Strange Song Lyrics, Walmart, Livestock, and Back to 1981 (or not)

Guillotine-Names

I was just thinking what an interesting world it would be if I wrote trivia questions for money. I have stored away too much esoteric and ephemeral knowledge for my own good over the years. Making it multiple guess would be too easy.  I go for fill in the blanks, which at least requires some thought and/or creativity.

The first question I came up with? It’s a real blast from the past.

Name a song with the word “guillotine” in it.

I am sure there are more than one, but the one I am thinking of is, “Bastille Day” by Rush.

Even cooler is the rest of the phrase: “the guillotine will claim her bloody prize.”

Beheaded

At least I used a cartoon. Lighten up.

Imagine the lyrics police on that one today, although it’s better than all the sister raping and cop killing in rap music. If you could understand the lyrics in rap music, that is.

I am dating myself in saying that, especially knowing that rap has been around since before Blondie and her song “Rapture,” and that dates back to 1981, when Reagan was President, Steve Perry was the hottest thing in Spandex, and all was right with the world, except that the cars sucked.

steve-perry

Some things really suck about getting old. Since my car was trashed almost 3 months ago (yes I am pleased with the new Corolla, but still residually pissed about the perfectly fine 2014 Corolla that got trashed) I am finally feeling somewhat normal again.  Therapy for my shoulder did actually work, which I am glad about even though I have had to fight the other guy’s insurance for bloody everything and I am still hashing over various things.  I didn’t ask to get rear ended by some moron with a history of seizures who should have known better than to be driving.  I didn’t ask to deal with four or five full blown arthritis flares along the way either.  Thanks, asshole.

Maybe I should have gotten a lawyer, but I hate the legal profession even more than the medical industry. I refuse to refer to the medical industry as “health care.” They don’t care, and the last thing they want for their pocket books is for anyone to actually be healthy. The legal profession, insurance companies and the medical industry are all rip-offs, and all are in cahoots.  Follow the money trail.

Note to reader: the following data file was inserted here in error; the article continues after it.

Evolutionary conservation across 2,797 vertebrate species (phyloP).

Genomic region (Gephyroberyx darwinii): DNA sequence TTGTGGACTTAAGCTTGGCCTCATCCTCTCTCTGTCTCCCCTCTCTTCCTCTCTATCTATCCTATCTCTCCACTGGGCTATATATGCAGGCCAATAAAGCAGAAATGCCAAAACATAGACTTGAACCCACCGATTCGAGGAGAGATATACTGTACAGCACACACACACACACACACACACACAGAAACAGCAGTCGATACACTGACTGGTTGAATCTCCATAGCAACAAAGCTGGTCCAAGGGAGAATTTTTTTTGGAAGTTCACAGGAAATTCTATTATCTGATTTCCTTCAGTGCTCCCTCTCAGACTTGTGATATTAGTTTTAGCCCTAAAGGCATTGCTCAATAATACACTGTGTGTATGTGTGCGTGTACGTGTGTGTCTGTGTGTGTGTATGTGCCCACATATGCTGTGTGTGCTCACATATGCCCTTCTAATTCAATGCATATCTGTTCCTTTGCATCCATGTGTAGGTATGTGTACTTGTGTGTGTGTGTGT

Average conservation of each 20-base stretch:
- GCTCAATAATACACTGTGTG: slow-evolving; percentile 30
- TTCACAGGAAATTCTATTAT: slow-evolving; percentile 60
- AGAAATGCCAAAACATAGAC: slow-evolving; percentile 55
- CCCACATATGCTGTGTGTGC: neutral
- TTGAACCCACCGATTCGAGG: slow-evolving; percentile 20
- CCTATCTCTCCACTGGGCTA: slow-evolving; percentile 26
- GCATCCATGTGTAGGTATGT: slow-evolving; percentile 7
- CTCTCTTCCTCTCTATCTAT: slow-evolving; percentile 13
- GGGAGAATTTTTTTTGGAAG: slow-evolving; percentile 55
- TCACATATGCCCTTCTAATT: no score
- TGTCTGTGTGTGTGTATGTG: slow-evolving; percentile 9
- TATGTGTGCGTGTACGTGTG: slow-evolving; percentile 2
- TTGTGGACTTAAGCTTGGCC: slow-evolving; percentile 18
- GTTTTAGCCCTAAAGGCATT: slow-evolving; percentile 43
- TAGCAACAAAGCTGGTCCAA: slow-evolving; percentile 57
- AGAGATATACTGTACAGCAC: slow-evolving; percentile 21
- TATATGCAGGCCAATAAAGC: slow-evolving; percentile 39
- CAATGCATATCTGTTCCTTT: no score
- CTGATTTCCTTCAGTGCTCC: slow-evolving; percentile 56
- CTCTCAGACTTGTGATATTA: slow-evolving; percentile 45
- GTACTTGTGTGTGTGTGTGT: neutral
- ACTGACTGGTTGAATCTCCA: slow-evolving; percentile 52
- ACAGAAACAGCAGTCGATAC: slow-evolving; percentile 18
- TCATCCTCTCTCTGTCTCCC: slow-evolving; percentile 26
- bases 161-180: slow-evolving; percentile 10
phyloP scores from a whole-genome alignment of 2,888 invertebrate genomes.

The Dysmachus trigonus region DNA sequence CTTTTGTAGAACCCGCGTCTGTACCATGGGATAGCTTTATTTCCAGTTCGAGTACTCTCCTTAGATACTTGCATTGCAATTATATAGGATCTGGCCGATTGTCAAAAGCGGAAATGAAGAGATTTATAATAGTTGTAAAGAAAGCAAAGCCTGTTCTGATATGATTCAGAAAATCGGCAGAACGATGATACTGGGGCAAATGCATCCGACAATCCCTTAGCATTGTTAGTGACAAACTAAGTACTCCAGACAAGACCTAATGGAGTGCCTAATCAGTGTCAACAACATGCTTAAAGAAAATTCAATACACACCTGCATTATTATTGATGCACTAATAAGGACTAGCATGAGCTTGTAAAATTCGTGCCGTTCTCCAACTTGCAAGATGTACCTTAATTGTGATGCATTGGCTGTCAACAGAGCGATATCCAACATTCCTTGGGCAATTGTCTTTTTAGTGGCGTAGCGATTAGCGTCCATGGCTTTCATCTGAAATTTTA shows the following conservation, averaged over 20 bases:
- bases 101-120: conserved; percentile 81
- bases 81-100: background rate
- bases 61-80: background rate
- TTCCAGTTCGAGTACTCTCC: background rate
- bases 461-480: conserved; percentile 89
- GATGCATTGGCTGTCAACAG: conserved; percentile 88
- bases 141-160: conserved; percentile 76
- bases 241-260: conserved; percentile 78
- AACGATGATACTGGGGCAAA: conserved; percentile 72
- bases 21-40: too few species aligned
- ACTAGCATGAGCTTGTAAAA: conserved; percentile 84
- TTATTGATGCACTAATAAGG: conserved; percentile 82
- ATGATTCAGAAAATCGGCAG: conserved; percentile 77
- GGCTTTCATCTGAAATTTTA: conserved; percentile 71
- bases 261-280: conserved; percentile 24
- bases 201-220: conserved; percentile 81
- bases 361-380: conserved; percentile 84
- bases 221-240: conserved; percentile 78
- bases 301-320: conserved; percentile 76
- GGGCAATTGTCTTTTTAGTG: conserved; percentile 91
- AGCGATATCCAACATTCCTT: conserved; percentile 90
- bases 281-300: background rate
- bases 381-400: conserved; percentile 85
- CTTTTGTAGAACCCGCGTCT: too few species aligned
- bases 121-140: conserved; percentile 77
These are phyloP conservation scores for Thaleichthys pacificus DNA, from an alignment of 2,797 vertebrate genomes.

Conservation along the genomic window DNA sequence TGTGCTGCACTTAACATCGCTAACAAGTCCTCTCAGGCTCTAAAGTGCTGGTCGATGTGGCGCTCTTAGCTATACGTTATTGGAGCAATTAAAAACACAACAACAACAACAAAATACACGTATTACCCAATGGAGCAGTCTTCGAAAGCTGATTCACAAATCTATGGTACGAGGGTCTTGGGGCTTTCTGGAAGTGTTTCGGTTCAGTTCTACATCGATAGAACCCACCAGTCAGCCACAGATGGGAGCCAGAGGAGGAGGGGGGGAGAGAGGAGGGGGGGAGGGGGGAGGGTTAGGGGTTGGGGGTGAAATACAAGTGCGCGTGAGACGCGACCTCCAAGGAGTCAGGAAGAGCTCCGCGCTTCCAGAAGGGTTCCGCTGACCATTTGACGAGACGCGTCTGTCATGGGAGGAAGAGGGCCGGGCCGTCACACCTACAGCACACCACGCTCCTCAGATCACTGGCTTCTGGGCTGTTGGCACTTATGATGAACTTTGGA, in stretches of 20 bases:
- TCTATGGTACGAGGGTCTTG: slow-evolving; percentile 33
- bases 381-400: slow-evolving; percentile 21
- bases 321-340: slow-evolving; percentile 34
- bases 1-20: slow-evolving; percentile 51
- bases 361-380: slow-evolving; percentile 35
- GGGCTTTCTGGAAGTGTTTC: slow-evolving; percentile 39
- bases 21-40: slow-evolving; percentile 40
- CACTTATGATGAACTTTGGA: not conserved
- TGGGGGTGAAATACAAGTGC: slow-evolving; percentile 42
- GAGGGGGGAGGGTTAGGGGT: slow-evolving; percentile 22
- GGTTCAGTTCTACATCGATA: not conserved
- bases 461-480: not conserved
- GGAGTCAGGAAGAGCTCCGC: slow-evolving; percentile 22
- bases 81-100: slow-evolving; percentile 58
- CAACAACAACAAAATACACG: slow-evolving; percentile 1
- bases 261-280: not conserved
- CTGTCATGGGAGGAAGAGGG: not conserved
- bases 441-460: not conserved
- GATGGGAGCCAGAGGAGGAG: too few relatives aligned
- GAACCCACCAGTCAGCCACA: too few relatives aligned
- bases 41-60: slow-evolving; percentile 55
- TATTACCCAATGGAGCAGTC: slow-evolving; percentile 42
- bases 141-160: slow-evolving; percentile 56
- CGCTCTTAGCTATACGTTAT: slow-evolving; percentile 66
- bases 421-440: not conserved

Yesterday I saw another one of those displays of cross stitch patterns that are a bit on the dark side. I love cross stitch, but haven’t done it in a long time.  I would like to indulge in a nice cross stitch piece with a dark saying or two.  I saw one that had a cactus, then underneath it the word, “prick.” That one is funny. I am considering designing a simple one about being a sweetie and wiping the seatie if you sprinkle when you tinkle.  Then again, maybe a subtle DON’T PISS ON MY TOILET SEAT would serve me better.

field-of-f-cks

It’s been enjoyable being able to cook again- real food like beef and noodles or rotisserie Cornish hens, or grilled meat. Jerry was never pleased with anything I cooked, except sometimes bacon, and toward the end about the only thing I could get him to eat were chocolate covered mini-donuts. It was sad but there wasn’t anything I could do, and I felt like everything I did do was wrong.

I have said it before, and maybe it’s cruel to see someone’s passing as a relief, but Jerry’s truly was. He had been unhappy and ill and suffering for many years, and I bore much of the weight of his frustration and pain and sorrow.  When I see people who I’ve not seen in awhile and have to explain what happened I can’t pretend to be all grief stricken and weepy.  It’s not my personality anyway to be emotional and maudlin – yes, autistics get emotional, but not on cue, and not usually in any kind of “normal” appearing way.  I strive to keep my emotions private and sometimes I am so good at it I convince myself I don’t have any at all.  Then something taps the latch and the floodgate springs open at the most inopportune time.

I’ve had a few freaky dreams lately. The one about hanging out in a pen with a bull- yes, as in bovine-was especially weird.  Why was I the only one he would be docile around? Everyone else would just aggravate him and make him aggressive, but I could do anything with him.  Maybe it’s about boundaries or control issues- both are things at which I completely suck in the real world.  Being the bull master in dreams- not really the stuff power trips and fantasies are made of- but I guess I have to take whatever power I can get.

I’ve had that effect on dogs and a few cats, but I generally avoid animals larger than dogs. I have a healthy respect for horses.  It’s been years since I’ve ridden a horse.  I like them, but they are harder to read than dogs and there is a lot less margin for error with them.  You cheese off a dog and you get a warning snarl or raised hackles or any number of other warning signals.  Dogs are good at body language, even to the point of getting an autistic person to get it. Dogs normally want to help.   Cheese off a horse, however, and you are like as not to get kicked across his stall with little or no warning.  Horses don’t have to be nice.  They are only nice if they respect you.

Of cattle, I know nothing.

I never really had to hang out with cattle, except in Newark, Ohio.